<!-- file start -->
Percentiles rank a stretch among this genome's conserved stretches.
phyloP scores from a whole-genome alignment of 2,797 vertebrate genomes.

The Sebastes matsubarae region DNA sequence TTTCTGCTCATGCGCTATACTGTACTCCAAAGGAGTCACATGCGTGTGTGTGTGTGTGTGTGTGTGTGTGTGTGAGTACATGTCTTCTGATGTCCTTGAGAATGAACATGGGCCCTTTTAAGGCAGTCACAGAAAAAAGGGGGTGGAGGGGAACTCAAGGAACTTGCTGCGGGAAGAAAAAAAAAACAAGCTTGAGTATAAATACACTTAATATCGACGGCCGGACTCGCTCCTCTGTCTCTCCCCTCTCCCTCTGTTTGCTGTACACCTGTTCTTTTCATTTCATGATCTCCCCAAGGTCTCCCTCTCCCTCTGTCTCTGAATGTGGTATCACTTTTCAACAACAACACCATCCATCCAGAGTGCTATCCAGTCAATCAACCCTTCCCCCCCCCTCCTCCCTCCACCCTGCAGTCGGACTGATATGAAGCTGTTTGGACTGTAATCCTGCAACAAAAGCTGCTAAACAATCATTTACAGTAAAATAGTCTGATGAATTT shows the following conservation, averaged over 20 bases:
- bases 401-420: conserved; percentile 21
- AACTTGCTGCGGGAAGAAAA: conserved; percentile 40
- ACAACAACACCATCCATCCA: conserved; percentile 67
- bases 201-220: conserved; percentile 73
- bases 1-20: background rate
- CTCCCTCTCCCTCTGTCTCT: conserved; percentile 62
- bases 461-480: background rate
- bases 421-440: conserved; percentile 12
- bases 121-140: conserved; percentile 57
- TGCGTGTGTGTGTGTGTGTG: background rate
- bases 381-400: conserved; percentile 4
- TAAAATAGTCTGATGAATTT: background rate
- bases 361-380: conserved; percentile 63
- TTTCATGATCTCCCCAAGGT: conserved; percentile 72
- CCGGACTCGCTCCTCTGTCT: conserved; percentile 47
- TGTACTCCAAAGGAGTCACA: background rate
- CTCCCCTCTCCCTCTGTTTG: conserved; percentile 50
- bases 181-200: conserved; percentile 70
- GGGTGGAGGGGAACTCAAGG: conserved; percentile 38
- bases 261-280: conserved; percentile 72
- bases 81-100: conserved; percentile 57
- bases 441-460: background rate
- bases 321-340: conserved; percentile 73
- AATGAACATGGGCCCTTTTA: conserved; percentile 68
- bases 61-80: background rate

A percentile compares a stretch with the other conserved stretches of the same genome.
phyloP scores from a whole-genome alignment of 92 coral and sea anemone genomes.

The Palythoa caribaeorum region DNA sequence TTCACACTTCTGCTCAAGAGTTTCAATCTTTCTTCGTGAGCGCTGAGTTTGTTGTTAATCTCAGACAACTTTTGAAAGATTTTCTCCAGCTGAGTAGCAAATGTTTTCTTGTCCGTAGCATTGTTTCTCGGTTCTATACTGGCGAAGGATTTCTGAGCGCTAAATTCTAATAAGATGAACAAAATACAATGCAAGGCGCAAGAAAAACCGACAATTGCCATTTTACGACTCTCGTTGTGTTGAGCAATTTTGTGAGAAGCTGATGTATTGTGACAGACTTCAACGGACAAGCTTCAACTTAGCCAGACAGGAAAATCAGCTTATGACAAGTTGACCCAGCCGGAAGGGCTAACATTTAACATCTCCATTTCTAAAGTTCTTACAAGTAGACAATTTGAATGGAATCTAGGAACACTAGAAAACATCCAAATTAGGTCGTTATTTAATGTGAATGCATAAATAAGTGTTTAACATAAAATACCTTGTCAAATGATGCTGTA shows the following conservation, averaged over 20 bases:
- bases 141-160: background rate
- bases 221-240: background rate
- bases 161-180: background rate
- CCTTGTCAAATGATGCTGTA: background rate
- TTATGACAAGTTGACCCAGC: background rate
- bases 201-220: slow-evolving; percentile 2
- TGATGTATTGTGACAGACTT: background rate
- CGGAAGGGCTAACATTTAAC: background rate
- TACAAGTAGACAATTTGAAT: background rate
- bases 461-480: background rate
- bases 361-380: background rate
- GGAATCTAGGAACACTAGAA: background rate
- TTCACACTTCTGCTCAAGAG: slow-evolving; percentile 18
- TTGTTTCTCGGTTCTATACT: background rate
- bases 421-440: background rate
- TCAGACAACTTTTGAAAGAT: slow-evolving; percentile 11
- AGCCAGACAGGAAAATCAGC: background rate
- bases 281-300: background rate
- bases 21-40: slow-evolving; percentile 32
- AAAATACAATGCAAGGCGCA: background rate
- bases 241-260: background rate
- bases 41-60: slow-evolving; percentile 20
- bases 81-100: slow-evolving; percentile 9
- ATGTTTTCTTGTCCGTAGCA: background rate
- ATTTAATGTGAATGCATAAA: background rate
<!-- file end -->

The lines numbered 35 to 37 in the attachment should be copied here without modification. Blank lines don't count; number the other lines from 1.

- CCTTGTCAAATGATGCTGTA: background rate
- TTATGACAAGTTGACCCAGC: background rate
- bases 201-220: slow-evolving; percentile 2